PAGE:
Pressure on dwindling resources 'threatens global chaos'

Demand for basic commodities set to soar over the next 20 years

Pressure on the world's resources is becoming so great the situation could trigger a proliferation of hunger and warfare hugely damaging to the global economy, according to an analysis published today.

With demand for basic commodities such as wheat and copper set to soar over the next 20 years, relatively small shocks to supply risk causing sudden price rises and triggering "overreactions or even militarised responses", says a report by the Chatham House think tank. Global trade is so interconnected that no importer of resources is insulated from the problems of key exporters – a fact of concern to the UK, which imports 40 per cent of its food and a high proportion of the fossil fuels and metals it consumes, the think tank warns.

"Shocks reverberate across supply chains when communities protest in Peru, rainfall levels drop in the American Midwest, or a flood hits Australia – often sending the global resource markets into a tailspin," according to the report, entitled Resources Futures. Chatham House is calling on the world's 30 biggest producers and consumers of resources – including the UK, China and the US – to form a G8-style "coalition of the committed" to tackle the increasing volatility in global commodity prices.

"As a major importer of resources and an important donor to the developing world the UK can play a very important role in this coalition," Bernice Lee, the report's lead author, said.

The price of the average commodity, including everything from corn and soya to nickel and iron ore, has soared by 147 per cent in real terms since 2000 as fast-growing countries such as China demand ever-more resources, while the global population rises and weather increasingly deviates from traditional patterns.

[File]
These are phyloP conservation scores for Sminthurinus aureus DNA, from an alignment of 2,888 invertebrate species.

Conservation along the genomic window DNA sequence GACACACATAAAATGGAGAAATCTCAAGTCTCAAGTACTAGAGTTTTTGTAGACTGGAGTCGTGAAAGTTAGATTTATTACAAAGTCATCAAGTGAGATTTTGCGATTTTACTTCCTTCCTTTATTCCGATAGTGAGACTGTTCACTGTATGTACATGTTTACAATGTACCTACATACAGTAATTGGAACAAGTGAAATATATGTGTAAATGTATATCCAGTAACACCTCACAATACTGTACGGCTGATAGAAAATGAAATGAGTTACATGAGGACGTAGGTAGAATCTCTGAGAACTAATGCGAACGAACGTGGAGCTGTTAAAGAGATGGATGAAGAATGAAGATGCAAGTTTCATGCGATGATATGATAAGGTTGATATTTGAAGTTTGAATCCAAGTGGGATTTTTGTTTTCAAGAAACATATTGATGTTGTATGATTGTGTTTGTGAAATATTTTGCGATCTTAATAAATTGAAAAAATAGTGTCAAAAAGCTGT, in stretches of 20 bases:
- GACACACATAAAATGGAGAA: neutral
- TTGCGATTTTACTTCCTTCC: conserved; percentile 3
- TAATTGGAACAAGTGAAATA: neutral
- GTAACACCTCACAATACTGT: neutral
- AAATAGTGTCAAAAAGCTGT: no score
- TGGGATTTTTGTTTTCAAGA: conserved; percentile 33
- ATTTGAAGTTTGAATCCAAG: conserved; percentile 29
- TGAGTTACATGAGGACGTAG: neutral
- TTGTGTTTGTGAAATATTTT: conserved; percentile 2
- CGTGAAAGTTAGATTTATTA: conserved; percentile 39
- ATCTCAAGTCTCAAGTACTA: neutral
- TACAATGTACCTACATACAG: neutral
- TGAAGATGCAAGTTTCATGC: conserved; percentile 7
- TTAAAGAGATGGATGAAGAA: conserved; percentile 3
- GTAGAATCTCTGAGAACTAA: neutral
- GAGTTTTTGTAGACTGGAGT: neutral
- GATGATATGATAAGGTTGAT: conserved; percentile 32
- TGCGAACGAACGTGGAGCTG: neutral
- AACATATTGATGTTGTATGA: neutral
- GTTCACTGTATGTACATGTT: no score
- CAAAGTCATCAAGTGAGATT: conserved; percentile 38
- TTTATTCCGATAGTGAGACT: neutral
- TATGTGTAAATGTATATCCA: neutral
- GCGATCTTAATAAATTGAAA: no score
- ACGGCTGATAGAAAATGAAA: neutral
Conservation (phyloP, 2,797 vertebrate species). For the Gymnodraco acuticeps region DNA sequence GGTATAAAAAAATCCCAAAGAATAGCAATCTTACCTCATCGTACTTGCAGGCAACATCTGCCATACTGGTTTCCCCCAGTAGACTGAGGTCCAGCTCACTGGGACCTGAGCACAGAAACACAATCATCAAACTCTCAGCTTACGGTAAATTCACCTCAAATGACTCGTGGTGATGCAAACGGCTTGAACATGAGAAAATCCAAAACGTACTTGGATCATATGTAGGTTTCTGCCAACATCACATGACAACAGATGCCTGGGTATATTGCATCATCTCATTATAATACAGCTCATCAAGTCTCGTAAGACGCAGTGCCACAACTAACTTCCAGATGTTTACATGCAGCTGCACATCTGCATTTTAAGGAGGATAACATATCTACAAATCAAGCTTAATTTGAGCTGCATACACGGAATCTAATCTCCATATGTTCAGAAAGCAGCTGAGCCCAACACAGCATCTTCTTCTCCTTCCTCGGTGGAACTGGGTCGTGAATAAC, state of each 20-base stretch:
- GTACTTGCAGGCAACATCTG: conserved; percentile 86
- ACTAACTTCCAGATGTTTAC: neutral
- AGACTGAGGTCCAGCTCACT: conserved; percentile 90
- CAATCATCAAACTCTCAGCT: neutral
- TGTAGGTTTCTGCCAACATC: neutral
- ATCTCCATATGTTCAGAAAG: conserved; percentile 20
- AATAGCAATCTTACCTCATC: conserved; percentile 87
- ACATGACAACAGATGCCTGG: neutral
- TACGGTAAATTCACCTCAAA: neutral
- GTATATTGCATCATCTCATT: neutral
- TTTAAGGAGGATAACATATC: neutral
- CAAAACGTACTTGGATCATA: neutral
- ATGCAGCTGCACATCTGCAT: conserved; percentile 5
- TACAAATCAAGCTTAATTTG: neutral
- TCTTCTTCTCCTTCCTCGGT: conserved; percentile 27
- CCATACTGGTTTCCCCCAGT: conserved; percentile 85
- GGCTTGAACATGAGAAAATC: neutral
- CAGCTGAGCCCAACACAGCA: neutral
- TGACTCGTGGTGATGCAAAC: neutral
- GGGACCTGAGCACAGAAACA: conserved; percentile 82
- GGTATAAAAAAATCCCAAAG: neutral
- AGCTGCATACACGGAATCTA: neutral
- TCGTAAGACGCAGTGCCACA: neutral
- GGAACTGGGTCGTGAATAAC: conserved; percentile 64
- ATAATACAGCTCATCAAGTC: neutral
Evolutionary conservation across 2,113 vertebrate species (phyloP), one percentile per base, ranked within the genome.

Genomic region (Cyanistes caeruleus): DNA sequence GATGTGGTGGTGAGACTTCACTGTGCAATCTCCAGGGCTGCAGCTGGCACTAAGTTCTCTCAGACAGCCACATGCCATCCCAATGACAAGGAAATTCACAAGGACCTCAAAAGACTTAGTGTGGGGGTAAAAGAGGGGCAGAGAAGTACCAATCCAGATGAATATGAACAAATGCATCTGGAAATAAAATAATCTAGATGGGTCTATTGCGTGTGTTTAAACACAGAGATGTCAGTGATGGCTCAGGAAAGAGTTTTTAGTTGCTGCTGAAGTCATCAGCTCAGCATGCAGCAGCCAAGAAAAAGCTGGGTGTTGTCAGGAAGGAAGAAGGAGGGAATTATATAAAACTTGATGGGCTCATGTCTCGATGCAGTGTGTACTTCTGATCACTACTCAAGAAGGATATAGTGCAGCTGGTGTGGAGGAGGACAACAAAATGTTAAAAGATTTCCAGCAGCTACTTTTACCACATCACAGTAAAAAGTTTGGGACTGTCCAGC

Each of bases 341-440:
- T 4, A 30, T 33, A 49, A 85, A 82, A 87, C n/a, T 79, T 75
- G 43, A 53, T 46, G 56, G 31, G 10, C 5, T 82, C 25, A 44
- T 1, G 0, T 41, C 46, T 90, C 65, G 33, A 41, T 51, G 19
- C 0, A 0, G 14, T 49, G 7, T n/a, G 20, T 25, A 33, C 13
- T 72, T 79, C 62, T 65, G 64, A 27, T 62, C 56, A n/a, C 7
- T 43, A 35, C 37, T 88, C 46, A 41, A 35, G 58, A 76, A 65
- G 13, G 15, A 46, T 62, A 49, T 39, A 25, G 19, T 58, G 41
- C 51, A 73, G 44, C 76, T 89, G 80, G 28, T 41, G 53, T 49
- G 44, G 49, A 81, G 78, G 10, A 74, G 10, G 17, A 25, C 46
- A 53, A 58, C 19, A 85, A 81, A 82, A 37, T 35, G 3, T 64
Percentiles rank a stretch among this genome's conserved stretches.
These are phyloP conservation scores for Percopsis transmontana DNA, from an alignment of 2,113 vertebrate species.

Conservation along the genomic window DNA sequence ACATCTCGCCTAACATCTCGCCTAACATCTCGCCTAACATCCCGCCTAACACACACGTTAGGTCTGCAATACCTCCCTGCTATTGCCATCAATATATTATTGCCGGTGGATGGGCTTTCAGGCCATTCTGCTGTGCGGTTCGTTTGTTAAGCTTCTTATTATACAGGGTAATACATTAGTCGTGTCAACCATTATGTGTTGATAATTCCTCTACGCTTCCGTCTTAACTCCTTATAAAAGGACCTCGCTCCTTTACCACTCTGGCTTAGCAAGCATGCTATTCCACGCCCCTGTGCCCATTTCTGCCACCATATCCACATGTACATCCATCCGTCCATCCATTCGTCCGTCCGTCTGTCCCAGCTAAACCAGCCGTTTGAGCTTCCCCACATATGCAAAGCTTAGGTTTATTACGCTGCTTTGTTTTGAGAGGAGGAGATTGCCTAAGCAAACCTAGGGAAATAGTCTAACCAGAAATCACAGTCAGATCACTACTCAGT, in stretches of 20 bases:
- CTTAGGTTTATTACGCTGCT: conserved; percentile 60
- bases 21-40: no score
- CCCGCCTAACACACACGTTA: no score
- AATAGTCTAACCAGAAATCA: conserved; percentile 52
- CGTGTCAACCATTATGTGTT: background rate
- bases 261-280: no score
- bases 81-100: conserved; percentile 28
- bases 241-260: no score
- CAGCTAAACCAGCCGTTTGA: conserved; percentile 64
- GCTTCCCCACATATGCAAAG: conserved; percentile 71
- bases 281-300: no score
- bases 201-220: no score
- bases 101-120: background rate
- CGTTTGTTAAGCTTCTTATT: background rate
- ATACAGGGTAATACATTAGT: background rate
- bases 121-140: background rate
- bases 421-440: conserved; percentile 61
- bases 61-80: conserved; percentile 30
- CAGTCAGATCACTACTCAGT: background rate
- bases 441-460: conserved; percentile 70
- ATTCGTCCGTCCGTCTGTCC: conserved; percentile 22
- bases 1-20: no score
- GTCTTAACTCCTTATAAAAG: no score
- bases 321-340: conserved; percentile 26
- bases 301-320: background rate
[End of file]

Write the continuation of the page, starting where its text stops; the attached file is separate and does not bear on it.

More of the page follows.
Compounding the problems, speculators have spotted an opportunity to profit from the resources boom, investing hundreds of billions of dollars in the past decade. This speculation has exacerbated price volatility, which was already on the rise as growing shortages of key materials prompted governments to impose export restrictions, according to Chatham House.

"Volatility of prices is the new normal, hitting both consumers and producers," it warns. "Fluctuating prices will create chaotic chain reactions unless governments and businesses get to grips with a new world order defined by resource politics." Commodity price volatility is likely to prove damaging for the global economy because it increases the risk of producing resources. This deters investment in resource production, further reducing supply and pushing up prices, the report says.

"Confronting volatile prices is effectively an insurance policy for the global economy. Investing in social and environmental improvements in new producer states in the developing world is not charity: it is crucial," the report says.

The "Resources 30" coalition's "first task should be to tackle price shocks", the report says. It should then devise guidelines on the use of export restrictions and push for greater transparency among state-owned resource companies. Food, metal and fuel prices have been nearly four times as volatile since 2005 than they were in the preceding 25 years, according to figures from the International Monetary Fund.

Furthermore, the report warns, the trend is set to accelerate, with global steel demand to soar by 90 per cent by 2030, copper to rise by 60 per cent and gas by 44 per cent.

In the past decade, resource trade has grown by nearly a half in weight terms, as the global use of coal, palm oil and iron ore has grown by between 5 and 10 per cent a year and consumption of oil, copper, wheat and rice has risen by 2 per cent.

The report is based on 12 million "data points" covering 1,200 types of resources in 200 countries.

Start your day with The Independent, sign up for daily news emails